The Federal Bureau of Investigation (FBI) report for marijuana shows that the number of marijuana possession offenses in 2015 was 7,960, while the number of marijuana sales offenses for the same year was 1,110 cases. In 2016, marijuana possession offenses were 9,627, while marijuana sales offenses were 1,305. In 2017, marijuana possession offenses were 9,027, while marijuana sales offenses were 1,125. Marijuana possession offenses started to decline in 2018 when State Question 788 came into law. That year, marijuana possession offenses decreased to 7,806, while marijuana sales offenses remained on the rise.
In 2018, the FBI Crime Data Explorer records that arrests for marijuana-related offenses were 8,934, including 7,753 marijuana possession arrests and 1,181 marijuana sales arrests. By 2019, there were 5,691 arrests for marijuana possession and 808 arrests for the sale of marijuana. By 2020, the reports that arrests for marijuana possession stood at 3,770, while arrests for marijuana sales and manufacturing were 631. For 2021, there were 3,917 marijuana-related arrests, including 3,292 for marijuana possession and 655 for the illegal sale of marijuana. Over the period, the marijuana-related arrest has been on a steady decline. Between 2018 and 2021, there was a 39% decrease in arrests made for the possession and sale of marijuana.
It is also observed that the number of DUI crimes reduced between 2018 and 2019 after State Question 788 and Senate Bill 793 were passed. The number of DUI crimes in 2018 was 9,026, and in 2019, it was 9,123. In 2020, DUI arrests for Oklahoma stood at 8,549, and by 2021 it was 8,526. These figures reflect a significant decline in DUI crimes compared with 2017, when 12,700 DUI crimes were recorded.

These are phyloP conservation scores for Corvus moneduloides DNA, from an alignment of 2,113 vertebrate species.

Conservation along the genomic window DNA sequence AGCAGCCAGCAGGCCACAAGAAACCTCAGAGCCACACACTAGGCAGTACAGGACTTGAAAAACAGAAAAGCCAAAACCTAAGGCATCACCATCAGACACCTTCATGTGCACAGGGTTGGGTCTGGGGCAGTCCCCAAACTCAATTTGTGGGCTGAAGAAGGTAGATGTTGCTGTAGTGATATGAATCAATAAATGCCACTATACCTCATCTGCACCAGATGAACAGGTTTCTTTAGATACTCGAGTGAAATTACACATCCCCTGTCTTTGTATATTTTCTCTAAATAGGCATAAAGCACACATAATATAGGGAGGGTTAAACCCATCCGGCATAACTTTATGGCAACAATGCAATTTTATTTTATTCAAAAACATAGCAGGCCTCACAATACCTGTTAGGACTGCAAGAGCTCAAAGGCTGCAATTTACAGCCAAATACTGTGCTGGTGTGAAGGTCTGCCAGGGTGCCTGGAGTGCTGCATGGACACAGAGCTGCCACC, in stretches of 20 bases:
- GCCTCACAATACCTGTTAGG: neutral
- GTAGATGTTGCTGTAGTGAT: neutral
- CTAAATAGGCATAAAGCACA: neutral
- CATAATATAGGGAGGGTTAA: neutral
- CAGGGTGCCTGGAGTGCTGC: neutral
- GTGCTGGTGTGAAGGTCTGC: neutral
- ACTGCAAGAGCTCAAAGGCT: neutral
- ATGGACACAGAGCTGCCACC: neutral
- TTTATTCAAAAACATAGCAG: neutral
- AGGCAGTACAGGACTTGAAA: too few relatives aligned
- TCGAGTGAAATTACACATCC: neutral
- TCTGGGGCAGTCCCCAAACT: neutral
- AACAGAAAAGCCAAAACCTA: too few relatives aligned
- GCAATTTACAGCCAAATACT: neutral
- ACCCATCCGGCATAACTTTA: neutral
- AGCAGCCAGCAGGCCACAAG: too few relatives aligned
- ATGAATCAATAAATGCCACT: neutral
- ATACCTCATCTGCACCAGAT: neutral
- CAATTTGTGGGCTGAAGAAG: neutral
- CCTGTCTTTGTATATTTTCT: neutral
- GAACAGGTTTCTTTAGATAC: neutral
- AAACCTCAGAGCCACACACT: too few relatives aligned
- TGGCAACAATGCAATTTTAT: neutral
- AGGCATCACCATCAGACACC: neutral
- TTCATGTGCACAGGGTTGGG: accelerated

The number of marijuana sale offenses in Oklahoma may reduce in the future if the state legalizes recreational marijuana. The legal sales of marijuana by licensed recreational marijuana dispensaries may provide legitimate access to recreational marijuana and reduce the profit margins and other motivations for unlicensed sellers.
A medical marijuana card in Oklahoma is an identification card issued by the state, certifying that a patient is authorized to possess, purchase or cultivate marijuana for medical purposes. A typical medical marijuana card in Oklahoma will contain:
The name of the patient
The patient's identity card number
The date of birth of the patient
The passport photo of the patient
The date of issuance of the medical marijuana card
The expiry date of the medical marijuana card